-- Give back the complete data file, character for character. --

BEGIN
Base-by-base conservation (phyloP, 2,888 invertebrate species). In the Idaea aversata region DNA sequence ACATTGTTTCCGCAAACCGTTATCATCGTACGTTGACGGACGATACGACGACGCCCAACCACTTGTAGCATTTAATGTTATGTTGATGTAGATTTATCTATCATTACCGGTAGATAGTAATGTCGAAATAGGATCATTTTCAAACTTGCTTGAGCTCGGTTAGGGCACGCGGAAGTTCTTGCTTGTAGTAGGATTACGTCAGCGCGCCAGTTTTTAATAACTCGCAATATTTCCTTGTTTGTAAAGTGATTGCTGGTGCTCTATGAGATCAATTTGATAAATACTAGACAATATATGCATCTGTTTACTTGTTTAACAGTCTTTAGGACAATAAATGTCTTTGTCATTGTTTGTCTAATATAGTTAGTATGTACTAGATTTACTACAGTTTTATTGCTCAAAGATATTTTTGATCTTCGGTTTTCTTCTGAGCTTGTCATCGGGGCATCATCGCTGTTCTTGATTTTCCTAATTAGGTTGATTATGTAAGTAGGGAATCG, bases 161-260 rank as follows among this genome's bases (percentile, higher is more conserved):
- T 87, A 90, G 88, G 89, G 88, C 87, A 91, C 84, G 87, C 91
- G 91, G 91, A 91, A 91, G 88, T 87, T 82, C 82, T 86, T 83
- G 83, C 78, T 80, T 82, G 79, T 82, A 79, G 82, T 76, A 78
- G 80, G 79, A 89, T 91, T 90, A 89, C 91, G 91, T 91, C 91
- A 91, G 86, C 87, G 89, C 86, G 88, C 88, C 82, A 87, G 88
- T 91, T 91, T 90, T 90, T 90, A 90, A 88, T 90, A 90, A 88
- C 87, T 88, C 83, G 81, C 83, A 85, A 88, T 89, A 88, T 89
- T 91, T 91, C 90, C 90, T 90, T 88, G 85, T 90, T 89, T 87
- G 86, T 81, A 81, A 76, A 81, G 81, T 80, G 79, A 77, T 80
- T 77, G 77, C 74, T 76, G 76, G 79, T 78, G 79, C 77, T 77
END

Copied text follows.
Base-by-base conservation (phyloP, 2,888 invertebrate species). In the Idaea aversata region DNA sequence ACATTGTTTCCGCAAACCGTTATCATCGTACGTTGACGGACGATACGACGACGCCCAACCACTTGTAGCATTTAATGTTATGTTGATGTAGATTTATCTATCATTACCGGTAGATAGTAATGTCGAAATAGGATCATTTTCAAACTTGCTTGAGCTCGGTTAGGGCACGCGGAAGTTCTTGCTTGTAGTAGGATTACGTCAGCGCGCCAGTTTTTAATAACTCGCAATATTTCCTTGTTTGTAAAGTGATTGCTGGTGCTCTATGAGATCAATTTGATAAATACTAGACAATATATGCATCTGTTTACTTGTTTAACAGTCTTTAGGACAATAAATGTCTTTGTCATTGTTTGTCTAATATAGTTAGTATGTACTAGATTTACTACAGTTTTATTGCTCAAAGATATTTTTGATCTTCGGTTTTCTTCTGAGCTTGTCATCGGGGCATCATCGCTGTTCTTGATTTTCCTAATTAGGTTGATTATGTAAGTAGGGAATCG, bases 161-260 rank as follows among this genome's bases (percentile, higher is more conserved):
- T 87, A 90, G 88, G 89, G 88, C 87, A 91, C 84, G 87, C 91
- G 91, G 91, A 91, A 91, G 88, T 87, T 82, C 82, T 86, T 83
- G 83, C 78, T 80, T 82, G 79, T 82, A 79, G 82, T 76, A 78
- G 80, G 79, A 89, T 91, T 90, A 89, C 91, G 91, T 91, C 91
- A 91, G 86, C 87, G 89, C 86, G 88, C 88, C 82, A 87, G 88
- T 91, T 91, T 90, T 90, T 90, A 90, A 88, T 90, A 90, A 88
- C 87, T 88, C 83, G 81, C 83, A 85, A 88, T 89, A 88, T 89
- T 91, T 91, C 90, C 90, T 90, T 88, G 85, T 90, T 89, T 87
- G 86, T 81, A 81, A 76, A 81, G 81, T 80, G 79, A 77, T 80
- T 77, G 77, C 74, T 76, G 76, G 79, T 78, G 79, C 77, T 77